The city of the black jaguar unveils its secrets

Archaeology Monday provides historical background, photos and practical information about these ancient marvels and how to get out and enjoy them for yourself. This week we delve into the ancient city of Ek Balam.

Ek Balam’s acropolis. Photo: Carlos Rosado van der Gracht

Ek Balam is an archaeological site 30 minutes north of Valladolid in the northern Maya lowlands. Meaning “black jaguar” in Mayan, Ek Balam was founded sometime in the 3rd century B.C. and was continuously inhabited through the 11th century C.E. The site was first excavated in the late 1980s and was first opened to the public in the late 1990s.

When approaching the site, visitors will find an elevated rectangular structure with vaulted entryways on all four sides. Given its location, it is likely that the structure served as a checkpoint for travelers looking to gain access to the core of Ek Balam.

Ancient entrance to the city. Photo: Carlos Rosado van der Gracht

The city was protected by two large concentric walls built to defend against attack. In addition to the two large walls, a series of smaller walls and defensive positions bisected the core of the city. Though not much is known about the wars which Ek Balam fought, its fortifications date to the late classical period, a time of great strife between powerful city-states of the north of Yucatán.

The largest structure on the site is known as the Acropolis. It lay on the northern side of the city and houses the tomb of king Ukit Kan Leʼk Tok’, who ruled Ek Balam in the 8th century C.E.

The upper levels of the acropolis peek over the vegetation. Photo: Carlos Rosado van der Gracht

The Acropolis is famous for its elaborate stucco reliefs, which are some of the most striking and well-preserved examples of artwork in all of Mesoamerica.

Stucco figure of a human skull. Photo: Carlos Rosado van der Gracht

The most striking feature of the Acropolis is a specific section of its stucco facade, depicting an open-jawed “monster of the earth” accompanied by what appear to be winged human figures. Depictions of the “monster of the earth” are heavily associated with Xibalbá, the Maya netherworld.

With an open maw and bearing its teeth, the monster of the earth facade Ek Balam’s acropolis is a site to behold. Photo: Carlos Rosado van der Gracht
The inclusion of such regal winged human figures in scenes depicting the monster of the earth, appears to be unique to Ek Balam. Photo: Carlos Rosado van der Gracht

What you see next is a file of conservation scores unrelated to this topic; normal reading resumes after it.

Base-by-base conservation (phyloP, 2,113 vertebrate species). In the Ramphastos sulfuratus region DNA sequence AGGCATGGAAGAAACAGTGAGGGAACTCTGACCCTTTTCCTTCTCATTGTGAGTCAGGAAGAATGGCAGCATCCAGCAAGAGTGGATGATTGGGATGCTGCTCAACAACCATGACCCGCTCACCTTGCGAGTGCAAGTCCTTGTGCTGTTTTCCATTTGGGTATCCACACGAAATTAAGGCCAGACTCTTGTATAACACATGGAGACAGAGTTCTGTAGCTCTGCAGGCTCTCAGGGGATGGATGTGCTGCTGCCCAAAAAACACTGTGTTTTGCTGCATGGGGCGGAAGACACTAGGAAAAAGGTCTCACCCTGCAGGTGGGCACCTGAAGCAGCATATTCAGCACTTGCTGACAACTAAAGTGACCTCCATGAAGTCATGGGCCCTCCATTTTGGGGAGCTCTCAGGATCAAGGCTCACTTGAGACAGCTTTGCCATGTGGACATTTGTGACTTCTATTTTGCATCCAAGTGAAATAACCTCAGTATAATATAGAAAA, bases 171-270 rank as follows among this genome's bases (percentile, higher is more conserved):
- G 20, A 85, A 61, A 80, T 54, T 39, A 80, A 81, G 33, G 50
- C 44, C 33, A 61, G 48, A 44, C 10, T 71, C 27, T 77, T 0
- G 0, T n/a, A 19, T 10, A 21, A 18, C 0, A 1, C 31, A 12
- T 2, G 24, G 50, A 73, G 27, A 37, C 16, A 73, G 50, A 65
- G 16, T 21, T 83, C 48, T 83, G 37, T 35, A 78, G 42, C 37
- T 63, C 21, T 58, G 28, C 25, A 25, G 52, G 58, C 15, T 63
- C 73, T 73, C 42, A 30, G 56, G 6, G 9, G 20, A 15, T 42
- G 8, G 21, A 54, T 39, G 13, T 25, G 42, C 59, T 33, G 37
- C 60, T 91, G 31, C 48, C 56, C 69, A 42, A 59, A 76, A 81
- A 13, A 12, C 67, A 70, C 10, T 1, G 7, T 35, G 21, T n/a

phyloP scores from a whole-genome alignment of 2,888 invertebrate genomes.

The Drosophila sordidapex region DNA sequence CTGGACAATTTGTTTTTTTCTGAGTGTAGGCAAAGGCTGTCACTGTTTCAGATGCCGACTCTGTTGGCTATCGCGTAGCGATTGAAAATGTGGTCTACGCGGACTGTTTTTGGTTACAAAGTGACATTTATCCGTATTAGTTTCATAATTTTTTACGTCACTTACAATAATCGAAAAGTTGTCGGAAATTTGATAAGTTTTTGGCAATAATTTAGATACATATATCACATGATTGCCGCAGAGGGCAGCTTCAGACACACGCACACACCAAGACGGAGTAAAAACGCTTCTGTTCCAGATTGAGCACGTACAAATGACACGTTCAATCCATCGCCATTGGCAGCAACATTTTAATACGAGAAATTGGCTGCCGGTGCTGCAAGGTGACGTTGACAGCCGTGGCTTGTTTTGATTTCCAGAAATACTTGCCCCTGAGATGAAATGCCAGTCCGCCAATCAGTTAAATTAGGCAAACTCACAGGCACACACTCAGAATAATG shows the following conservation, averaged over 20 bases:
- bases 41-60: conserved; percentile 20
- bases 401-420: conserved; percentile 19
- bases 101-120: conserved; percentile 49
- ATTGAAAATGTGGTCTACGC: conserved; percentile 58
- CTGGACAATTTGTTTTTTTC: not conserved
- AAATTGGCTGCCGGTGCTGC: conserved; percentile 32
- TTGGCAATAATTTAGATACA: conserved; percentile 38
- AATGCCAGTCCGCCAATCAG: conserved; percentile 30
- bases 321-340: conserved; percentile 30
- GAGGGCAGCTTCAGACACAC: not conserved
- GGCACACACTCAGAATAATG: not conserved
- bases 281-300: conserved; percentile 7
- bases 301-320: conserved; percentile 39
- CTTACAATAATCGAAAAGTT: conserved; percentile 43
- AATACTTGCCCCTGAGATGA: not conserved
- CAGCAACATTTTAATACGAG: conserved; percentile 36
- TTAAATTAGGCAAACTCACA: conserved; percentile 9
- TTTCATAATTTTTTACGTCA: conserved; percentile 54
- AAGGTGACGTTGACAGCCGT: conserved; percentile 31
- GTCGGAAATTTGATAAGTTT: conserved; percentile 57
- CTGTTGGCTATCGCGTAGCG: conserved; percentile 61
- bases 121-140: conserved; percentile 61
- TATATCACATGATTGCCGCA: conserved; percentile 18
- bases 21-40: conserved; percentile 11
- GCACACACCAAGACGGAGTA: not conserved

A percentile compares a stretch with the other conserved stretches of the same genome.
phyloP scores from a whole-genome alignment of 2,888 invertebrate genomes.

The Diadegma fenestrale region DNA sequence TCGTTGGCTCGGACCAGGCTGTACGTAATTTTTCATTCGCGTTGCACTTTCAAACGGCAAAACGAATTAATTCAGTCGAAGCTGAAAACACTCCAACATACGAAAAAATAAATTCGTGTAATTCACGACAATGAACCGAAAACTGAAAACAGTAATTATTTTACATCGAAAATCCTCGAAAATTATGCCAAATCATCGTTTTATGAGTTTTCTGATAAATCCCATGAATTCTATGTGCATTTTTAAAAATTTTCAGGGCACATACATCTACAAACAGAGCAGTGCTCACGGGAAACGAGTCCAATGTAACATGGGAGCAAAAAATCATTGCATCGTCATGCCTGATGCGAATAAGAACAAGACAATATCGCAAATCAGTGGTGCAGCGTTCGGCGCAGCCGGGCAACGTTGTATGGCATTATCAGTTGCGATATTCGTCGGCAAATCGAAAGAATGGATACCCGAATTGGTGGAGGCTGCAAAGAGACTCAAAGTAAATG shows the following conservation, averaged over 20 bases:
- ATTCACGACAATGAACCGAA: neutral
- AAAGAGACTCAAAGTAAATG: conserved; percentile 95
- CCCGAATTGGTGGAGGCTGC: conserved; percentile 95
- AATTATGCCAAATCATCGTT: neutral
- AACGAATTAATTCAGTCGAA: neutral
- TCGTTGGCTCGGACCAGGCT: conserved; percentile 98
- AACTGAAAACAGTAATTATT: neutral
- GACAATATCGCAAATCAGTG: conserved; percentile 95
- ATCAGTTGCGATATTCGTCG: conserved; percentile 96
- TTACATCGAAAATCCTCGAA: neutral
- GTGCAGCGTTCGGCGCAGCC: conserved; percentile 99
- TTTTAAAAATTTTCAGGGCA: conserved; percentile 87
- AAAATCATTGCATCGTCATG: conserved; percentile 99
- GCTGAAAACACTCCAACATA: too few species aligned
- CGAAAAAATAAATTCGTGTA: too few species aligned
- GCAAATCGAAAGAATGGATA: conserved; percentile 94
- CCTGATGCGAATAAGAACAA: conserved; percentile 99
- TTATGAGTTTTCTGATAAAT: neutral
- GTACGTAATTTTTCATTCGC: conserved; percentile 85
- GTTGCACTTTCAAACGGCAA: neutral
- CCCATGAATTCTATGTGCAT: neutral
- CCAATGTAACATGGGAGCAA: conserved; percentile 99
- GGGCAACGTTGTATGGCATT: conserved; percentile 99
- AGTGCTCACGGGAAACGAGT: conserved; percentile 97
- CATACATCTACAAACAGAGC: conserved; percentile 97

Some rooms in the Acropolis contain wall paintings that survive to this day. These paintings depict a variety of scenes from Maya mythology as well as highly stylized hieroglyphics.

Relatively few Maya color wall paintings have survived into the 21st century. Photo: Carlos Rosado van der Gracht

The structure known as the oval palace served as an astronomical observatory, though its architecture varies greatly from those found at sites such as Chichén Itzá or Mayapán.

The Maya observatory is located near the entrance of the site. Photo: Carlos Rosado van der Gracht

As is the case with most large cities in the region, Ek Balam features a ceremonial Maya ballcourt or Pok-ta-Pok.

Like most sites, Ek Balam´s ball court is missing its hoops or ball markers. Photo: Carlos Rosado van der Gracht

Ek Balam is easily accessible by car, but it is also possible to find tours departing to the site from any major city or resort in the region. However, given its proximity to Valladolid, Ek Balam makes for a great day trip from Yucatán’s second city. The popularity of the archaeological site has really taken off in the last few years, so it is best to arrive right at opening time to avoid the tourist buses from Cancun and the Riviera Maya.

Stucco figure sits nonchalantly above the monster of the earth. Photo: Carlos Rosado van der Gracht

Ek Balam is open to the public daily from 8 a.m. to 4 p.m. The site reopened to the public in early January 2021 after being closed for many months due to the COVID-19 pandemic. The site has good facilities including clean bathrooms and a large parking lot.

As with all archaeological sites in Mexico, it is prohibited to bring in food or drink — other than water. When inside the site, it is obligatory to wear a facemask and be mindful of social distancing. As of early February 2021, Ek Balam is one of the seven archaeological sites currently open to the public at reduced capacity — 30% — to help avoid the spread of COVID-19.

View of the ball court and other structures in the city core from atop the acropolis. Photo: Carlos Rosado van der Gracht

Down a dirt road path, about one kilometer from the parking lot, you will find cenote X-Canché. The cenote is great for cooling off after a hot day, and the food served at the little restaurant is surprisingly good. Activities such as cycling, climbing, and rappel are also available for a fee.

Carlos Rosado van der Gracht

Born in Mérida, Carlos Rosado van der Gracht is a Mexican/Canadian blogger, photographer and adventure expedition leader. He holds degrees in multimedia, philosophy and translation from universities in Mexico, Canada and Norway.